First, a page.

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The Suffrage Activists of Brooklyn

Lucie Levine. "Brownstones and ballot boxes: The fight for women’s suffrage in Brooklyn." March 15, 2018.

Era: Post-Suffrage Era | Media: Web-based

6SqFt, a website that covers New York City, has put together this resource explaining the leading suffrage activists that came out of Brooklyn, New York. The author, Lucie Levine, writes:

Today, Brooklyn is home of all things avant-garde, but King’s County has always led the pack. Beginning as early as 1868, the women of Brooklyn established one of the first suffrage organizations in the country and began advocating for women’s enfranchisement and political equality. The “wise women of Brooklyn,”as they were lauded in suffrage literature, made some of the foremost contributions to the movement. From the Silent Sentinels, who organized the first March on Washington, to the African American women who established the nation’s first suffrage organization by and for black women, Brooklyn was home to extraordinary advocates.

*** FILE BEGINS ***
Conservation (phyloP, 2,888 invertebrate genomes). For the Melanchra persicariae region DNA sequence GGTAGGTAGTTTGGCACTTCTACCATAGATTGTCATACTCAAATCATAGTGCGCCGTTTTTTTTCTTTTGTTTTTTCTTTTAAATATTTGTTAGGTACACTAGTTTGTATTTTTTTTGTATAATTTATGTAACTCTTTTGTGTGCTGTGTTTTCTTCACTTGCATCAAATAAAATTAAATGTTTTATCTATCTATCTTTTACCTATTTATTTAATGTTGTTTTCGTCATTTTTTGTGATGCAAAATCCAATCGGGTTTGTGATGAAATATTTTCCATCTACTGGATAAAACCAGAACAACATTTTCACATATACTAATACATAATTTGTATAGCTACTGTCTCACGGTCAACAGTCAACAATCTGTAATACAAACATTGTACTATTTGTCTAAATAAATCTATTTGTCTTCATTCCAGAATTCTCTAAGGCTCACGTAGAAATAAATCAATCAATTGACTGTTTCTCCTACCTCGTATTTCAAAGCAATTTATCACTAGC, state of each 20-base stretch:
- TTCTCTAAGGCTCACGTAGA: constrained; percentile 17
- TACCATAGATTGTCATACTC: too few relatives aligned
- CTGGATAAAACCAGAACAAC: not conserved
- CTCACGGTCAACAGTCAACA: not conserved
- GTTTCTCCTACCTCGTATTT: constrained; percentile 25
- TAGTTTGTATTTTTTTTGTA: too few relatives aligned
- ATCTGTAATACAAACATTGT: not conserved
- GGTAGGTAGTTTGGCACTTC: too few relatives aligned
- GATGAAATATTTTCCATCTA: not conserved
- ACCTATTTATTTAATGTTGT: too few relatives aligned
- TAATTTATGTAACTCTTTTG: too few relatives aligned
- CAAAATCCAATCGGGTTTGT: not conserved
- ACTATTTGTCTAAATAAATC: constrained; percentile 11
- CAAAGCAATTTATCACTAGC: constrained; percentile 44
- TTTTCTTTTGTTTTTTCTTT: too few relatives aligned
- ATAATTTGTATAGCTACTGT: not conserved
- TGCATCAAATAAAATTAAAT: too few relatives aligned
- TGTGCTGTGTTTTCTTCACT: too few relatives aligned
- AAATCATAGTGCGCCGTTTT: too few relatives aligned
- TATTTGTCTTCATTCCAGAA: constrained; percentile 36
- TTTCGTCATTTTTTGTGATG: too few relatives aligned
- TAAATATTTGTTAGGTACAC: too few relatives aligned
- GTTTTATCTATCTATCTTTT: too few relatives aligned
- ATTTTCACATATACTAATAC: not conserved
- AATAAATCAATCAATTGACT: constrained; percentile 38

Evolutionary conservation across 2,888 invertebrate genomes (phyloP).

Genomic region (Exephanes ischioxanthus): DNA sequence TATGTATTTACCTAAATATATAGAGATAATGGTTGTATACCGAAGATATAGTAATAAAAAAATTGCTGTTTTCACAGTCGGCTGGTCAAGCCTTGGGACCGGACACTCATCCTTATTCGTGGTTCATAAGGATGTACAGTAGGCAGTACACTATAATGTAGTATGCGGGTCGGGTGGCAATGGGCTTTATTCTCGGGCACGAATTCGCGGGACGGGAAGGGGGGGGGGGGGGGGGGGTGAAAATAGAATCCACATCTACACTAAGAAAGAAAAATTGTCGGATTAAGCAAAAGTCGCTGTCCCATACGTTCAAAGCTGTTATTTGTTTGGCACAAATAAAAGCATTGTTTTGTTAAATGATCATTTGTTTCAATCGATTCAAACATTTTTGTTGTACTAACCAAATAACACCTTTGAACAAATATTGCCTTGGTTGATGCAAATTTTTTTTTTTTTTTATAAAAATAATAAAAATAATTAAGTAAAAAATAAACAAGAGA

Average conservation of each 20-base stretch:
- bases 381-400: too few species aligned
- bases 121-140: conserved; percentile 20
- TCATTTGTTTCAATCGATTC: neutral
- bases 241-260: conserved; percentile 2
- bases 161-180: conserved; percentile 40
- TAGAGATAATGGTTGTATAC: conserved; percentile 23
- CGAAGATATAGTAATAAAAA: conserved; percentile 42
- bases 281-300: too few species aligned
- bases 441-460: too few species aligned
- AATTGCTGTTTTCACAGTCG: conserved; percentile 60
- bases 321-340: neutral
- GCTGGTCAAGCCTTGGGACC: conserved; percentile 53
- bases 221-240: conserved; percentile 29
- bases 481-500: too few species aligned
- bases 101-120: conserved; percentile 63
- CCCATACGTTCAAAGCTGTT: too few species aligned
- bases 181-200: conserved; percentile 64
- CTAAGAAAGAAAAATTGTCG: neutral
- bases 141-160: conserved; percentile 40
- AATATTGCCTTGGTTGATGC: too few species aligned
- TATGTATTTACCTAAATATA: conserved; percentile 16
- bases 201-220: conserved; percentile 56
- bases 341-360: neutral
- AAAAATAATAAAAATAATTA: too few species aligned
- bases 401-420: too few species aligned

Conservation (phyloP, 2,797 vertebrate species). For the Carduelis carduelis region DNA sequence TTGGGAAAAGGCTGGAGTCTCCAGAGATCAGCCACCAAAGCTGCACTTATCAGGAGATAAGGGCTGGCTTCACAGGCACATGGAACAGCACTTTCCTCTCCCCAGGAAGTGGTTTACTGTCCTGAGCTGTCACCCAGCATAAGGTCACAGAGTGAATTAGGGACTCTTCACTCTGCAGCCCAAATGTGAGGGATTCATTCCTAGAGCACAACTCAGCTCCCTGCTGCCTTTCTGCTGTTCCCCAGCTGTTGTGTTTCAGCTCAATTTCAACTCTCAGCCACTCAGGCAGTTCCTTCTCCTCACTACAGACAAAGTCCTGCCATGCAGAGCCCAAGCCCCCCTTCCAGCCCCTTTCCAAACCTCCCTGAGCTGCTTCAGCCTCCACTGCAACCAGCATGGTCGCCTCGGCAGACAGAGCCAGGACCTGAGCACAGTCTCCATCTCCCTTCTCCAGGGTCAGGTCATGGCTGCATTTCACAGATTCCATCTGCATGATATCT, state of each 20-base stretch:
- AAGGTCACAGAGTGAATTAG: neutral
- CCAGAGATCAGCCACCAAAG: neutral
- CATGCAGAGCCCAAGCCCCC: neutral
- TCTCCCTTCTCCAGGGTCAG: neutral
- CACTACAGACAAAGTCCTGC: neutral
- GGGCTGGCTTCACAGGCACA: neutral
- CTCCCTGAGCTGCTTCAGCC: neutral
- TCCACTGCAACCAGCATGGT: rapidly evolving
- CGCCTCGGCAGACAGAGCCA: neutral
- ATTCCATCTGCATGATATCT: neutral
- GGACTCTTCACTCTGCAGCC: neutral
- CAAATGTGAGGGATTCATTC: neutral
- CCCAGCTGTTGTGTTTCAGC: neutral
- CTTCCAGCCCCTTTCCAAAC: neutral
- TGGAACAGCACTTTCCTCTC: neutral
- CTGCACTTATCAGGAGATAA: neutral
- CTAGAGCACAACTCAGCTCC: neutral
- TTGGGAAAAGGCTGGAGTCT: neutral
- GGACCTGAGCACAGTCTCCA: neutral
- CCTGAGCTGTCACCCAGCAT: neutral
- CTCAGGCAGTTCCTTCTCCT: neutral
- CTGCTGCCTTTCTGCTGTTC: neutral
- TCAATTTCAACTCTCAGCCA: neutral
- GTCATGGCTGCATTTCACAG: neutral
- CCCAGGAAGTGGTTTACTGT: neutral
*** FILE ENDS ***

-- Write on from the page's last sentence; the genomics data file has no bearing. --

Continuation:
The article features blurbs of eight Brooklyn-based suffrage activists. They include women like Anna C. Field, who founded the Brooklyn Equal Rights Association, and Sarah Garnet, the first female African-American principal of a school who started the Equal Suffrage League of Brooklyn, the nation’s first suffrage group founded by black women.

Read the whole article here.

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